We caught up with filmmaker Tamarin Kaplan to find out more about the documentary and the story behind it
What first attracted you to the idea of making this film… could you tell us a little about the process?
My Grandfather was from the Eastern Cape and was politically involved with the ANC during Apartheid, specifically through non-racial sport (he was Patron of the non-racial union in the Eastern Cape, KWARU). He knew the Watson brothers very well and went to watch the game at the Dan Qeqe Stadium. So, he was the one who told me the story, which I thought was incredibly fascinating and exciting but more importantly it was such an historic event that surprisingly hadn’t been documented on film before. Through my research I discovered that many people weren’t familiar with this moment in sporting history. That’s when I decided that this was a story I had to tell! Interestingly when I finally got the funding to produce the documentary, there was huge public debate at the time about the lack of non-racialism in our Springbok rugby team. It was such a relevant setting to showcase this film – it emphasized the fact that the story was still important 30 years after the actual event. So, my timing couldn’t have been better!
What do you think it is about sport that allows it to capture the political and social tensions of a particular moment in history?
I think that when sport is played on the world stage, each team represents their respective countries and so there is a lot of pride and patriotism attached to their participation, their team’s performance and how each team member behaves during a game or a match. Therefore, sport is such a powerful tool in nation building, everyone comes together to support their team, everyone is in it together, but I think in the same way that it unites people, it also has the propensity to mirror the tensions of a particular country and it can therefore divide a nation. It is such a reflection of what is happening in society. This is the case in South Africa when it comes to rugby. For many years before and especially during Apartheid, rugby was seen as the sport of the White Afrikaner. There was an enormous amount of pride from the Afrikaans community towards the sport. Therefore during Apartheid, rugby became heavily politicized as the government was resolute in segregating black and white players. What I found interesting is that the Apartheid government didn’t stop black South Africans from playing rugby; what they deemed unacceptable was black and white players on the same team. Therefore, it was an issue of non-racialism, which is why the non-racial game played at the Dan Qeqe Staduim struck at the core of the Apartheid regime and was such an important match.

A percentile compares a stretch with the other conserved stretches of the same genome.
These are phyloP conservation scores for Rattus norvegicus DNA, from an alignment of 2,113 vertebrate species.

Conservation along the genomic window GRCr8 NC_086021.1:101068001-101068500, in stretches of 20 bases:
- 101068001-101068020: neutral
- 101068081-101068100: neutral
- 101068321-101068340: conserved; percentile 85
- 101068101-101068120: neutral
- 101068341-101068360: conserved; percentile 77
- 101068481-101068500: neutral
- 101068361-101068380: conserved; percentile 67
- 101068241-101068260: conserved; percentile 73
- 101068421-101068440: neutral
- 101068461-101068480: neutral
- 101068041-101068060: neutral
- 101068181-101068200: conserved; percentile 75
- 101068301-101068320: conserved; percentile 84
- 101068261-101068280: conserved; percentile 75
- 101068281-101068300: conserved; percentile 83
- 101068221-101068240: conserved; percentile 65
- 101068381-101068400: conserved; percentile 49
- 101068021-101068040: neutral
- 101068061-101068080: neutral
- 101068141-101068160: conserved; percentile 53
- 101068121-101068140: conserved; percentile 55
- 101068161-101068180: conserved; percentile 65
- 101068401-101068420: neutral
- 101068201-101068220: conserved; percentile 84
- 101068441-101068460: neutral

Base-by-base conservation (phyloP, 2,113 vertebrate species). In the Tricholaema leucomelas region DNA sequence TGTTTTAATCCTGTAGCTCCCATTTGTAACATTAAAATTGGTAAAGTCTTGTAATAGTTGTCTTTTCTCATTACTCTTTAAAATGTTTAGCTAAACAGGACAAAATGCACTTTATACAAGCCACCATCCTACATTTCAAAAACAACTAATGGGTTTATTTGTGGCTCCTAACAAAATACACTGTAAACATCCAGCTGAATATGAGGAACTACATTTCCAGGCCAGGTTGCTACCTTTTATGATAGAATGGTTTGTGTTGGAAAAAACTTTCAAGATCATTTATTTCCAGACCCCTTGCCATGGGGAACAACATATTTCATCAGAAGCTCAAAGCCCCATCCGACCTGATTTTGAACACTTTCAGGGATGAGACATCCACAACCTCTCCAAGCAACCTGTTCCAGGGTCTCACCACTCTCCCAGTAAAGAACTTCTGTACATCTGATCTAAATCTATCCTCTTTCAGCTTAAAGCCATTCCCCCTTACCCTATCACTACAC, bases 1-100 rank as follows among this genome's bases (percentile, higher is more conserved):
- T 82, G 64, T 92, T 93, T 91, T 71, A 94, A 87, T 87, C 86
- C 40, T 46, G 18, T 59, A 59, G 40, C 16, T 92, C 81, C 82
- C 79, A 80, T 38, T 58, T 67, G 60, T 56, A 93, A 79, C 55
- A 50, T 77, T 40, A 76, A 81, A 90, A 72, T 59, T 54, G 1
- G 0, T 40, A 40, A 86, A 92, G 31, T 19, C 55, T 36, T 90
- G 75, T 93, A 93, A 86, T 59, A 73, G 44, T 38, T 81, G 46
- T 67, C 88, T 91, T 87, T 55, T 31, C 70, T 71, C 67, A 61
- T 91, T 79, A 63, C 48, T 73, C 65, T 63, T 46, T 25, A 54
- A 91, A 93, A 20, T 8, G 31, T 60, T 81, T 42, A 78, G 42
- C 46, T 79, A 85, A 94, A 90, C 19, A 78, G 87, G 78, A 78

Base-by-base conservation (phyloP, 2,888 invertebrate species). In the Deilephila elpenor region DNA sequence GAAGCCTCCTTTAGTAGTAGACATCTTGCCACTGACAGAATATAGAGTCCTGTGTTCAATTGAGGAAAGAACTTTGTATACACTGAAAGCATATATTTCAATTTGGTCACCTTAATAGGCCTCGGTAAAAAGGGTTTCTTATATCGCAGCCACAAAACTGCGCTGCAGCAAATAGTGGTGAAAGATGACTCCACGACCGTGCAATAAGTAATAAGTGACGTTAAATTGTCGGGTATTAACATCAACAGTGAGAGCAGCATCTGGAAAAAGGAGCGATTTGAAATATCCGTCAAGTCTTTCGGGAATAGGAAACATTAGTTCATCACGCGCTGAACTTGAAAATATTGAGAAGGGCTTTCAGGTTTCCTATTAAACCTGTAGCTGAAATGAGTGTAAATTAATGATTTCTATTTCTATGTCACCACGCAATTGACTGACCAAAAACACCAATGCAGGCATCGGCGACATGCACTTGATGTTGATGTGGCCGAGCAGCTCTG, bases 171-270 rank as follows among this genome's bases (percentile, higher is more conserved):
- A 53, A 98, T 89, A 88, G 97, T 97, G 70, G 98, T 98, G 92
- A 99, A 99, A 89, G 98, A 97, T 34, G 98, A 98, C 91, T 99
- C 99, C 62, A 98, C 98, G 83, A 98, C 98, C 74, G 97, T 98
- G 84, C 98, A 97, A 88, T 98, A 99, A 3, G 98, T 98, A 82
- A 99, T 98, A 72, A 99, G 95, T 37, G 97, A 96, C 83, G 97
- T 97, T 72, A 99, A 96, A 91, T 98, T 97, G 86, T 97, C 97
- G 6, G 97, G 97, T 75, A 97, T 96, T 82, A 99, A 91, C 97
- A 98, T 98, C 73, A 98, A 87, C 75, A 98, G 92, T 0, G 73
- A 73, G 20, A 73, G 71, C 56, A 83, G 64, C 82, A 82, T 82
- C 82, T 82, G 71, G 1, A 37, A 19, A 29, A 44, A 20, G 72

Fast forward to the World Cup 1995, a year after Apartheid had officially come to an end and one realizes once again how sport can impact a nation. When you watched Chester Williams playing in the squad, when you saw black and white spectators in the stands completely united, cheering on the South African players and when you witnessed Nelson Mandela holding the cup, it was an incredibly powerful moment in history. Rugby which was such a potent symbol of segregation in sport during Apartheid, eventually became a powerful tool in cementing unity within a people.
What do you think the popular perception of rugby is in South Africa today? Is it still viewed by some as racially exclusive?
I think that we have come a long way in bridging the gap but I still feel that it is important, as with any sport, to place more emphasis on training children from a very young age in disadvantaged areas because there are still huge disparities between the training and attention giving to kids in private schools in the suburbs versus those from model C schools and township schools.
Which styles of filmmaking or individual filmmakers have influenced your work?
There are so many filmmakers that I am influenced by. I love storytellers like Woody Allen, Ingmar Bergman, Mike Nichols, Alejandro González Iñárritu…I also have huge admiration for those filmmakers who produce and direct because I know how difficult it is to wear both caps and juggle the logistical elements of producing and the creative aspects of directing all at the same time.
Watch Breaking the Line on The Africa Channel on Tuesday 24th July at 9pm